ABC article paints grim picture of climate change effects on plants and how it's changed in past decade

By Hank Schultz contact

- Last updated on GMT

Rhodiola is one of the medical and aromatic plants that is particularly affected by climate change, according to the authors of the HerbalGram article. Getty Images
Rhodiola is one of the medical and aromatic plants that is particularly affected by climate change, according to the authors of the HerbalGram article. Getty Images

Related tags: Climate change, sustainability

The American Botanical Council has brought the climate crisis question full circle, with a new article that resists some of the findings from an article on the subject the organization first published a decade ago.

The article is the lead piece in the winter edition of HerbalGram​, ABCs’ periodical publication.  The first time the organization visited the topic is was 2009.  In the intervening years, ‘global warming’ became ‘climate change.’  And now it’s widely being referred to as a climate crisis.

ABC founder and executive director Mark Blumenthal said focusing on the sustainability of the supplies of medicinal plants is something baked into his organization’s DNA.

“In HerbalGram No. 2, back when it was still a newsletter in 1983, we published an article about endangered wild orchids and whey they shouldn’t be traded in the herbal trade. The common name is lady slipper, and it was at that time a not uncommon ingredient in relaxation formulas,”​ Blumenthal told NutraIngredients-USA.

“Now we have gone from the need for conservation of a North American wild orchid to HerbalGram No. 124, 36 years later, where we are taking a global view,”​ he said.

Titled “Plants in Peril/Climate Crisis Threatens Medicial and Aromatic Plants,”​ the authors took a detailed look at how the crisis may be affecting populations and ultimately supplies of these plants.

The authors, Hannah Baumann, Tyler Smith and Connor Yearsley, talked to some of the experts quoted in the 2009 article to get a first hand at how things had changed.  The experts are more or less in agreement that medicinal and aromatic plants (or MAPs as they are referred to in the article) will face significant or even existential threats in the years ahead.

The warming is unprecedented in its speed

The article noted that at the present predicted rate of warming, the Earth is headed toward a hotter climate not seen since at least 30 millions years ago.  While many plant species have adapted to the long cooling trend, human activities, most notably the massive release of the potent greenhouse gas CO2 into the atmosphere, threatens to reverse all that cooling in as little as 200 years.

The issue for plants, then, is that their local environments are expected to change faster than they can adapt, either by altering their biochemistry or growing habits, or by migrating altogether.  

For example, in some Amazon rainforest areas in the foothills of the Andes in Peru, tree species have been observed to migrate uphill.  But the data indicates most trees can’t move upward fast enough to avoid species loss.  Similarly, in research plots in the lowlands, higher temperatures and increased drought saw a change in the species makeup, with a trend toward decreased biodiversity.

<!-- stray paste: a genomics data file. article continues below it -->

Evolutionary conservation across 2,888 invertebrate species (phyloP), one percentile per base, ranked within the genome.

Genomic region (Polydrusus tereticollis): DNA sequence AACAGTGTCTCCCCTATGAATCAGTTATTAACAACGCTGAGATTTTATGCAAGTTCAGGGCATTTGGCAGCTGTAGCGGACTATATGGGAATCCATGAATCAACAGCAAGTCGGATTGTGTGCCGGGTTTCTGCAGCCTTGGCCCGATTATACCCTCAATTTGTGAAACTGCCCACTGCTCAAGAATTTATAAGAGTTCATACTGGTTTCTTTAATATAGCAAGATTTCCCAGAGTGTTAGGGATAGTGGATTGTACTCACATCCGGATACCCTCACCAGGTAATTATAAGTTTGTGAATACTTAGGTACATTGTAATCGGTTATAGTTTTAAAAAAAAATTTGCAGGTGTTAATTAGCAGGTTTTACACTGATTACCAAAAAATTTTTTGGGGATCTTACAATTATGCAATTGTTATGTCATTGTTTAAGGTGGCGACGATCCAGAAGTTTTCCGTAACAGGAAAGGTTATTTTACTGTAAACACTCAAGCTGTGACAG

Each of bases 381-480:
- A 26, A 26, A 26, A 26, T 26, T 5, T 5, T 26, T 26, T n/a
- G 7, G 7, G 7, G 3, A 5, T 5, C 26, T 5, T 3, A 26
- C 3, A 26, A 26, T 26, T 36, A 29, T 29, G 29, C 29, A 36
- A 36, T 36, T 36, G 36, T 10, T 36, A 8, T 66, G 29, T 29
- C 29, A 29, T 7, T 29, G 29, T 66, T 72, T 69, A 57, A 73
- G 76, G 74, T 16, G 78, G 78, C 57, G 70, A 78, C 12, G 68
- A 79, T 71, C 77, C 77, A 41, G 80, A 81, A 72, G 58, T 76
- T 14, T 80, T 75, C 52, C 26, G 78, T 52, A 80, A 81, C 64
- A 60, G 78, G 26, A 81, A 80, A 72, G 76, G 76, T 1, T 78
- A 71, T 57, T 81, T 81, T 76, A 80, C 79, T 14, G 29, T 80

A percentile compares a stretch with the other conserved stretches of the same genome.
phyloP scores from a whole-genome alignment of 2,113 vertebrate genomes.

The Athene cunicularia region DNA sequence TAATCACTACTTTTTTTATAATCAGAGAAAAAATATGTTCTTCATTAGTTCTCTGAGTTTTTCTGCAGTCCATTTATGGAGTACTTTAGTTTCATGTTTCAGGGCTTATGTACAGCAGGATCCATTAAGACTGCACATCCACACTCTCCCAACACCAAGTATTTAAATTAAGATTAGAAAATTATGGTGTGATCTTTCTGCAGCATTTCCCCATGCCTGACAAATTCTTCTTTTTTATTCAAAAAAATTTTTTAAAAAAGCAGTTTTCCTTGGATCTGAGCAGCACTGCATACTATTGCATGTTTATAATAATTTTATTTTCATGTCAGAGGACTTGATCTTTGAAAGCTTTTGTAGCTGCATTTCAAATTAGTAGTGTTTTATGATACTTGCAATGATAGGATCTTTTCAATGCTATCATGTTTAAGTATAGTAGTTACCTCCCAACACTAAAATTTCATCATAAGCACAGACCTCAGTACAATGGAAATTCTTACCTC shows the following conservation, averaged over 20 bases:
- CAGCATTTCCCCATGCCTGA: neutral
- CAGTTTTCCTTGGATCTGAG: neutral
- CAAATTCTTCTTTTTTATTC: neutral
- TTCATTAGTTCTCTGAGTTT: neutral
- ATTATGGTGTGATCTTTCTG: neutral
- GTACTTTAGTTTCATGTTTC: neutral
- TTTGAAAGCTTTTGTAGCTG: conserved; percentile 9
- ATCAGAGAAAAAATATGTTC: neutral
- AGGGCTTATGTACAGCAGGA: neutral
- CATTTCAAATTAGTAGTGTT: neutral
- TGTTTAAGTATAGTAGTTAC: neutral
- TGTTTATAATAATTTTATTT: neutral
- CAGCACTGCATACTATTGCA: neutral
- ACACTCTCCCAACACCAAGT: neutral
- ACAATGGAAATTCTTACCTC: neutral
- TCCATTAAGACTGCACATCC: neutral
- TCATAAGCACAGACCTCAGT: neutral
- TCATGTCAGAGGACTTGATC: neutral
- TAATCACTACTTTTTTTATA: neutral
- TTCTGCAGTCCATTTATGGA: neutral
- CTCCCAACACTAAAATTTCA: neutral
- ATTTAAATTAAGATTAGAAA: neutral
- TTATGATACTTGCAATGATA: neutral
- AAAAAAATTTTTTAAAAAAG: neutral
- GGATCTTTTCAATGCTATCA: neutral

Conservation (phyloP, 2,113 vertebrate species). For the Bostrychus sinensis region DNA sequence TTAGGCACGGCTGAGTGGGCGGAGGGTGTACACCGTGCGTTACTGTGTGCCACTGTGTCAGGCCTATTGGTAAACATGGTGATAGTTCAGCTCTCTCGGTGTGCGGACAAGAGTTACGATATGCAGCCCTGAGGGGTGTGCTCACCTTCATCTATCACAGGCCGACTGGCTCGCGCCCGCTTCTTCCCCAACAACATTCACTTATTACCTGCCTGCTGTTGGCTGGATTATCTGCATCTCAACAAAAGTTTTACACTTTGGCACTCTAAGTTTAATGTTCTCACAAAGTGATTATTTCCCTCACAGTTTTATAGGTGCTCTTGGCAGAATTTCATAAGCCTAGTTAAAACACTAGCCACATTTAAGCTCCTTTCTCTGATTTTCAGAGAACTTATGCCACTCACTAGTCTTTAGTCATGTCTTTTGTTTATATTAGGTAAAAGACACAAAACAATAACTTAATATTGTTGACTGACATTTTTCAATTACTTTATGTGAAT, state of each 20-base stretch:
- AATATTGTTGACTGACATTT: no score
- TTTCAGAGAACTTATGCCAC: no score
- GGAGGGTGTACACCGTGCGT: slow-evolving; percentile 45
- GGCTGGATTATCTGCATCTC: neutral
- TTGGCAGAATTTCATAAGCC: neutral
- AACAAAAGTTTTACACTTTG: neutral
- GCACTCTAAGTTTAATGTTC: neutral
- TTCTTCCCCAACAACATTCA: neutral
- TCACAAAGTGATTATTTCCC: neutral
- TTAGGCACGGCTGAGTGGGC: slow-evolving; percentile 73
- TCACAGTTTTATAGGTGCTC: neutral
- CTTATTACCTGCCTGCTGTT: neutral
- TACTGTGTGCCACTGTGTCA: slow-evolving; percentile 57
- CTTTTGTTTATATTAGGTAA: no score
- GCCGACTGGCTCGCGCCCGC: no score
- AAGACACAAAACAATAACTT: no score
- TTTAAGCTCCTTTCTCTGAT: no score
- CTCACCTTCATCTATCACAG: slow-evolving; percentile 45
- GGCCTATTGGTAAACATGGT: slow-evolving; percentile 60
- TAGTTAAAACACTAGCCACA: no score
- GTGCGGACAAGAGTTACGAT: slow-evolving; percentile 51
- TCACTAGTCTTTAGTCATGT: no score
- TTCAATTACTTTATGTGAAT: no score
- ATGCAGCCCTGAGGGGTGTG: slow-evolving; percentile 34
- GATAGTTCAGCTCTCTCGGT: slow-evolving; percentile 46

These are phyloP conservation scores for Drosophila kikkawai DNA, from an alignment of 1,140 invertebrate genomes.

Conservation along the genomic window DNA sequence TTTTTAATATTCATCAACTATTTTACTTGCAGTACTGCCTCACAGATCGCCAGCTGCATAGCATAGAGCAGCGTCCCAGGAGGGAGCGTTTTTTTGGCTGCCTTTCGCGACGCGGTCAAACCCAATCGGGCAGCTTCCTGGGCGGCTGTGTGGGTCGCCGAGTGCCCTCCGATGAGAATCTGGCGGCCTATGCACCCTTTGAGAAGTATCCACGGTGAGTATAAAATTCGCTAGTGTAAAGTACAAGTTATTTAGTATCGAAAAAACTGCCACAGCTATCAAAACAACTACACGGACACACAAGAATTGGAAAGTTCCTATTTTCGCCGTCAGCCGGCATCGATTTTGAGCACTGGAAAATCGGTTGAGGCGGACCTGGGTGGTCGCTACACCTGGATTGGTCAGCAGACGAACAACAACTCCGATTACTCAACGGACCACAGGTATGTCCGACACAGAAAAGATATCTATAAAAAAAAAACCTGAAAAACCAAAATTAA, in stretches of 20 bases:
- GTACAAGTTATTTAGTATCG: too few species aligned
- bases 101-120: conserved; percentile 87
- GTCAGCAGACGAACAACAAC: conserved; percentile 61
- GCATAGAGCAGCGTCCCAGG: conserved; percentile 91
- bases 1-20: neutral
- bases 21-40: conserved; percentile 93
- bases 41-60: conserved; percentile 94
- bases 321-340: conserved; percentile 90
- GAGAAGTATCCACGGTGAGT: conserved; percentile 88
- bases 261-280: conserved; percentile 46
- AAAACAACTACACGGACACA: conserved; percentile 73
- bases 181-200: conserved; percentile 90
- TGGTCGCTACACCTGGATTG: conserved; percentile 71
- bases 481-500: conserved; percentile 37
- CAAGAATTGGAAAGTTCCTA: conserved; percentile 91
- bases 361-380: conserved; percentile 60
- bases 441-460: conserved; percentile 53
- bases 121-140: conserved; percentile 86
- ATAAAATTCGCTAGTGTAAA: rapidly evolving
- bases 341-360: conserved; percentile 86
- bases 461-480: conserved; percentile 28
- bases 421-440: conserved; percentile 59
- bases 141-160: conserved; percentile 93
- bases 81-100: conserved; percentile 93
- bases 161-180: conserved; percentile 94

In addition to the rainforest situation, the article looks in depth at what’s happening in some of the environments where plants are already living on the ragged edge, such as alpine areas or sea level tundra in the Arctic. These areas, even though they form only a small percentage of the Earth’s total land area,  are the source of many widely used MAPs, including Rhodiola (Rhodiola rosea). ​They are also the parts of the globe that are experiencing the most rapid warming.

Issues in the Arctic

One of the experts quoted in the 2009 article,  Alain Cuerrier, PhD, of the University of Montreal, said that coastal erosion has become a big issue in decade since 2009.  Sea level rise is partly to blame, as is the loss of sea ice.  And the permafrost, which helps to stabilize fragile and/or waterlogged tundra soils, has been melting in many areas.

Rhodiola stands have been washed away, Cuerrier said.  And many of the MAPs in the region are vulnerable to flooding and erosion from melting glaciers and snowfields, which in years past released less of their water load and did it more gradually.

In Alpine areas, the article says researchers have observed more new plant species moving in and potentially outcompeting the endemic plants. And this changing biome could affect the supply of cordyceps, an extremely popular fungal ingredient that grows as parasite on the larvae of a number of moth species in high altitude areas in the Himalayas. The article noted that climate change in these regions could be exacerbating the already intense harvesting pressure (the ingredient sells for two or three times the price of gold, depending on what source you use).

Interconnected industry

Blumenthal said the important thing to take away is the whole world is interconnected, and the herbal business is, too.

“ABC has taken a role in communicating to the herbal industry in the United States and beyond about the need for understanding appropriate conservation issues. So now we are talking about the very survival of these plants,” ​Blumenthal said. “I think everybody in the industry should be reading this issue. It relates to almost everyone no matter the level of interest they have commercially.”

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